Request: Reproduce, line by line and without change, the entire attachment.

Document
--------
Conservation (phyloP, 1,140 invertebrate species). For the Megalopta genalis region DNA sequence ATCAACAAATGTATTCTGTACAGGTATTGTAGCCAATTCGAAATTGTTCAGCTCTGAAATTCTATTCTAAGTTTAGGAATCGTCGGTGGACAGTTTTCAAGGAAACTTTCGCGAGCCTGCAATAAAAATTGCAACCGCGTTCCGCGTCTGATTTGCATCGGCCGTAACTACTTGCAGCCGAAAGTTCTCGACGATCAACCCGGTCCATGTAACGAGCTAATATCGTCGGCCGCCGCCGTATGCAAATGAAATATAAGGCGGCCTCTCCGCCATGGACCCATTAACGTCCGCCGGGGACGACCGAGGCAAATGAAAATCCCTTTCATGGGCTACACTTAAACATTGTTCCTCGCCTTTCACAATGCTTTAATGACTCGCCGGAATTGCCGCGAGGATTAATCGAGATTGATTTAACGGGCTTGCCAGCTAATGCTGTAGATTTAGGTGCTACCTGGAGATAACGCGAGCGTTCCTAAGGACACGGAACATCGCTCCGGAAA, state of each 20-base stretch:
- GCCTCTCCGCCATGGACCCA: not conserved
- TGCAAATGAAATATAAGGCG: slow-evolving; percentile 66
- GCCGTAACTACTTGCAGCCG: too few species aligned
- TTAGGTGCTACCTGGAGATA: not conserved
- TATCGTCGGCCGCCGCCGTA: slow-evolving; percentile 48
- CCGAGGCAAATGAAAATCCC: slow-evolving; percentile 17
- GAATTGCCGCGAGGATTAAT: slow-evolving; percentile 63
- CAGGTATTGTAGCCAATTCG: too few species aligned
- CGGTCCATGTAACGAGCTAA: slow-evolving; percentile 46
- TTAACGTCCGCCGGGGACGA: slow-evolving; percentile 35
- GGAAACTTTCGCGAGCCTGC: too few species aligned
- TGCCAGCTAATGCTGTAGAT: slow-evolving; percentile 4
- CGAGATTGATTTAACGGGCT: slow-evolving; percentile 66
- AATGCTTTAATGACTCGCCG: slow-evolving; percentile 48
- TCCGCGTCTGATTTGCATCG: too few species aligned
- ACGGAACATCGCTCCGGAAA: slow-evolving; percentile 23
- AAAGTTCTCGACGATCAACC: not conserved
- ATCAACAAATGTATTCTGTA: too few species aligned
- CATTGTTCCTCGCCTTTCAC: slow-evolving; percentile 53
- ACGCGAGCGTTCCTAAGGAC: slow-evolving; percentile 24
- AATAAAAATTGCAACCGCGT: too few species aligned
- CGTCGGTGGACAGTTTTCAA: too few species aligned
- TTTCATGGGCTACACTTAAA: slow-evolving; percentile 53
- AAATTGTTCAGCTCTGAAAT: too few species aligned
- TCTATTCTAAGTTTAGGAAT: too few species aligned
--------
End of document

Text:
Conservation (phyloP, 1,140 invertebrate species). For the Megalopta genalis region DNA sequence ATCAACAAATGTATTCTGTACAGGTATTGTAGCCAATTCGAAATTGTTCAGCTCTGAAATTCTATTCTAAGTTTAGGAATCGTCGGTGGACAGTTTTCAAGGAAACTTTCGCGAGCCTGCAATAAAAATTGCAACCGCGTTCCGCGTCTGATTTGCATCGGCCGTAACTACTTGCAGCCGAAAGTTCTCGACGATCAACCCGGTCCATGTAACGAGCTAATATCGTCGGCCGCCGCCGTATGCAAATGAAATATAAGGCGGCCTCTCCGCCATGGACCCATTAACGTCCGCCGGGGACGACCGAGGCAAATGAAAATCCCTTTCATGGGCTACACTTAAACATTGTTCCTCGCCTTTCACAATGCTTTAATGACTCGCCGGAATTGCCGCGAGGATTAATCGAGATTGATTTAACGGGCTTGCCAGCTAATGCTGTAGATTTAGGTGCTACCTGGAGATAACGCGAGCGTTCCTAAGGACACGGAACATCGCTCCGGAAA, state of each 20-base stretch:
- GCCTCTCCGCCATGGACCCA: not conserved
- TGCAAATGAAATATAAGGCG: slow-evolving; percentile 66
- GCCGTAACTACTTGCAGCCG: too few species aligned
- TTAGGTGCTACCTGGAGATA: not conserved
- TATCGTCGGCCGCCGCCGTA: slow-evolving; percentile 48
- CCGAGGCAAATGAAAATCCC: slow-evolving; percentile 17
- GAATTGCCGCGAGGATTAAT: slow-evolving; percentile 63
- CAGGTATTGTAGCCAATTCG: too few species aligned
- CGGTCCATGTAACGAGCTAA: slow-evolving; percentile 46
- TTAACGTCCGCCGGGGACGA: slow-evolving; percentile 35
- GGAAACTTTCGCGAGCCTGC: too few species aligned
- TGCCAGCTAATGCTGTAGAT: slow-evolving; percentile 4
- CGAGATTGATTTAACGGGCT: slow-evolving; percentile 66
- AATGCTTTAATGACTCGCCG: slow-evolving; percentile 48
- TCCGCGTCTGATTTGCATCG: too few species aligned
- ACGGAACATCGCTCCGGAAA: slow-evolving; percentile 23
- AAAGTTCTCGACGATCAACC: not conserved
- ATCAACAAATGTATTCTGTA: too few species aligned
- CATTGTTCCTCGCCTTTCAC: slow-evolving; percentile 53
- ACGCGAGCGTTCCTAAGGAC: slow-evolving; percentile 24
- AATAAAAATTGCAACCGCGT: too few species aligned
- CGTCGGTGGACAGTTTTCAA: too few species aligned
- TTTCATGGGCTACACTTAAA: slow-evolving; percentile 53
- AAATTGTTCAGCTCTGAAAT: too few species aligned
- TCTATTCTAAGTTTAGGAAT: too few species aligned